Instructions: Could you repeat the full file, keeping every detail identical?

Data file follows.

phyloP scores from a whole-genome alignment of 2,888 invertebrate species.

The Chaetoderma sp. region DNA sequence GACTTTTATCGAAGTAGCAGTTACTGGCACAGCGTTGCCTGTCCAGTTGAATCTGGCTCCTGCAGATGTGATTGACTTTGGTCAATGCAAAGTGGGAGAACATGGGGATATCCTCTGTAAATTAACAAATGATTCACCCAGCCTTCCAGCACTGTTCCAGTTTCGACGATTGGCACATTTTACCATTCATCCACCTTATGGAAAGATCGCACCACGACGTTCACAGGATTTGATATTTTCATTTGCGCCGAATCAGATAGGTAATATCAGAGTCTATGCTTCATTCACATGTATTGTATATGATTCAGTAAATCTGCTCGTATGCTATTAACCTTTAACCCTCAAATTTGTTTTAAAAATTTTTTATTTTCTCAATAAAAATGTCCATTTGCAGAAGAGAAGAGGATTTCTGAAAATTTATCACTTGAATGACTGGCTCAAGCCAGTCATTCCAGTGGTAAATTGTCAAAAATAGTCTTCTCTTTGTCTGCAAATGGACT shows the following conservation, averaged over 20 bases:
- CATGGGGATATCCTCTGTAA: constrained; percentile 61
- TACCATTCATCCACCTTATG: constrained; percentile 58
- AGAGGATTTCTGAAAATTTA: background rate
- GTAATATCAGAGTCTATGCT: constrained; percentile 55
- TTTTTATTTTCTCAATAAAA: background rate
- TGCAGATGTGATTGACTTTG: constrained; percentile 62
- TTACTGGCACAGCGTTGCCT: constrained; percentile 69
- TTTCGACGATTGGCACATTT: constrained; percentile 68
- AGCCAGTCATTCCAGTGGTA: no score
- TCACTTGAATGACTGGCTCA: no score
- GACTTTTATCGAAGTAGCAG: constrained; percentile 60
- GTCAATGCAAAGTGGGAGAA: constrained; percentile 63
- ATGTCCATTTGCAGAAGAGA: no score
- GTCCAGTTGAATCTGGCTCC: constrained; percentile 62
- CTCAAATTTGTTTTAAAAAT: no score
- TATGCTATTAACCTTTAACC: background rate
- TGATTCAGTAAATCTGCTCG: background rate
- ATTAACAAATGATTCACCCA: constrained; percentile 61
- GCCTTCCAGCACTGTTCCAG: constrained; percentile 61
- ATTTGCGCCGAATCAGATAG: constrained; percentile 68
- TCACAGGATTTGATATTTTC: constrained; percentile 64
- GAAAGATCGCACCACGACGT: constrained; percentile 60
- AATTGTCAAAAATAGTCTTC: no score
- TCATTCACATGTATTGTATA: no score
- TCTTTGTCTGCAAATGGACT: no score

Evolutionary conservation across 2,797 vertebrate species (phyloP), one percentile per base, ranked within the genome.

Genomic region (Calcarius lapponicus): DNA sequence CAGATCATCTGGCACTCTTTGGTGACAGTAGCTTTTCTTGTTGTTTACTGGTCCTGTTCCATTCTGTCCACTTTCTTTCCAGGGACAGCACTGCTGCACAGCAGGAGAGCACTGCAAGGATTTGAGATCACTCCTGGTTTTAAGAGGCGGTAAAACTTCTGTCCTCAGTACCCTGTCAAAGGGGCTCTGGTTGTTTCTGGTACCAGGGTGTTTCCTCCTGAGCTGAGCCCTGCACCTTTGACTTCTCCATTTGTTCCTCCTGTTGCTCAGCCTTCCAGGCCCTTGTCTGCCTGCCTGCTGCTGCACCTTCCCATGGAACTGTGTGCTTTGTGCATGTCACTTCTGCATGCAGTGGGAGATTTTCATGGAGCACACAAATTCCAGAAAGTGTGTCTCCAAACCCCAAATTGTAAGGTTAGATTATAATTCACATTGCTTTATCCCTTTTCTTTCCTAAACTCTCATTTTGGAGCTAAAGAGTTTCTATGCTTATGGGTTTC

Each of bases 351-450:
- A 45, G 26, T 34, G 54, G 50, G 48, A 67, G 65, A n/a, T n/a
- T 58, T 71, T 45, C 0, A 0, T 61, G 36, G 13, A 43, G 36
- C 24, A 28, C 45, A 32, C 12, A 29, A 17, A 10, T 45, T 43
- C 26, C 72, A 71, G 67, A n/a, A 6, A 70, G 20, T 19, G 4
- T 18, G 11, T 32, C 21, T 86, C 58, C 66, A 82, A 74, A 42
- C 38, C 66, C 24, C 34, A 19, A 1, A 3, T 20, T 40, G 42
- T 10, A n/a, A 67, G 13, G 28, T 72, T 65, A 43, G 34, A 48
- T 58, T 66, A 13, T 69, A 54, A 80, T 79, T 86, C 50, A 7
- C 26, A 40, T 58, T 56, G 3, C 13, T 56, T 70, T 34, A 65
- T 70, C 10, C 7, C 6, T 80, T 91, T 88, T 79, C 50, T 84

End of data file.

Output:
phyloP scores from a whole-genome alignment of 2,888 invertebrate species.

The Chaetoderma sp. region DNA sequence GACTTTTATCGAAGTAGCAGTTACTGGCACAGCGTTGCCTGTCCAGTTGAATCTGGCTCCTGCAGATGTGATTGACTTTGGTCAATGCAAAGTGGGAGAACATGGGGATATCCTCTGTAAATTAACAAATGATTCACCCAGCCTTCCAGCACTGTTCCAGTTTCGACGATTGGCACATTTTACCATTCATCCACCTTATGGAAAGATCGCACCACGACGTTCACAGGATTTGATATTTTCATTTGCGCCGAATCAGATAGGTAATATCAGAGTCTATGCTTCATTCACATGTATTGTATATGATTCAGTAAATCTGCTCGTATGCTATTAACCTTTAACCCTCAAATTTGTTTTAAAAATTTTTTATTTTCTCAATAAAAATGTCCATTTGCAGAAGAGAAGAGGATTTCTGAAAATTTATCACTTGAATGACTGGCTCAAGCCAGTCATTCCAGTGGTAAATTGTCAAAAATAGTCTTCTCTTTGTCTGCAAATGGACT shows the following conservation, averaged over 20 bases:
- CATGGGGATATCCTCTGTAA: constrained; percentile 61
- TACCATTCATCCACCTTATG: constrained; percentile 58
- AGAGGATTTCTGAAAATTTA: background rate
- GTAATATCAGAGTCTATGCT: constrained; percentile 55
- TTTTTATTTTCTCAATAAAA: background rate
- TGCAGATGTGATTGACTTTG: constrained; percentile 62
- TTACTGGCACAGCGTTGCCT: constrained; percentile 69
- TTTCGACGATTGGCACATTT: constrained; percentile 68
- AGCCAGTCATTCCAGTGGTA: no score
- TCACTTGAATGACTGGCTCA: no score
- GACTTTTATCGAAGTAGCAG: constrained; percentile 60
- GTCAATGCAAAGTGGGAGAA: constrained; percentile 63
- ATGTCCATTTGCAGAAGAGA: no score
- GTCCAGTTGAATCTGGCTCC: constrained; percentile 62
- CTCAAATTTGTTTTAAAAAT: no score
- TATGCTATTAACCTTTAACC: background rate
- TGATTCAGTAAATCTGCTCG: background rate
- ATTAACAAATGATTCACCCA: constrained; percentile 61
- GCCTTCCAGCACTGTTCCAG: constrained; percentile 61
- ATTTGCGCCGAATCAGATAG: constrained; percentile 68
- TCACAGGATTTGATATTTTC: constrained; percentile 64
- GAAAGATCGCACCACGACGT: constrained; percentile 60
- AATTGTCAAAAATAGTCTTC: no score
- TCATTCACATGTATTGTATA: no score
- TCTTTGTCTGCAAATGGACT: no score

Evolutionary conservation across 2,797 vertebrate species (phyloP), one percentile per base, ranked within the genome.

Genomic region (Calcarius lapponicus): DNA sequence CAGATCATCTGGCACTCTTTGGTGACAGTAGCTTTTCTTGTTGTTTACTGGTCCTGTTCCATTCTGTCCACTTTCTTTCCAGGGACAGCACTGCTGCACAGCAGGAGAGCACTGCAAGGATTTGAGATCACTCCTGGTTTTAAGAGGCGGTAAAACTTCTGTCCTCAGTACCCTGTCAAAGGGGCTCTGGTTGTTTCTGGTACCAGGGTGTTTCCTCCTGAGCTGAGCCCTGCACCTTTGACTTCTCCATTTGTTCCTCCTGTTGCTCAGCCTTCCAGGCCCTTGTCTGCCTGCCTGCTGCTGCACCTTCCCATGGAACTGTGTGCTTTGTGCATGTCACTTCTGCATGCAGTGGGAGATTTTCATGGAGCACACAAATTCCAGAAAGTGTGTCTCCAAACCCCAAATTGTAAGGTTAGATTATAATTCACATTGCTTTATCCCTTTTCTTTCCTAAACTCTCATTTTGGAGCTAAAGAGTTTCTATGCTTATGGGTTTC

Each of bases 351-450:
- A 45, G 26, T 34, G 54, G 50, G 48, A 67, G 65, A n/a, T n/a
- T 58, T 71, T 45, C 0, A 0, T 61, G 36, G 13, A 43, G 36
- C 24, A 28, C 45, A 32, C 12, A 29, A 17, A 10, T 45, T 43
- C 26, C 72, A 71, G 67, A n/a, A 6, A 70, G 20, T 19, G 4
- T 18, G 11, T 32, C 21, T 86, C 58, C 66, A 82, A 74, A 42
- C 38, C 66, C 24, C 34, A 19, A 1, A 3, T 20, T 40, G 42
- T 10, A n/a, A 67, G 13, G 28, T 72, T 65, A 43, G 34, A 48
- T 58, T 66, A 13, T 69, A 54, A 80, T 79, T 86, C 50, A 7
- C 26, A 40, T 58, T 56, G 3, C 13, T 56, T 70, T 34, A 65
- T 70, C 10, C 7, C 6, T 80, T 91, T 88, T 79, C 50, T 84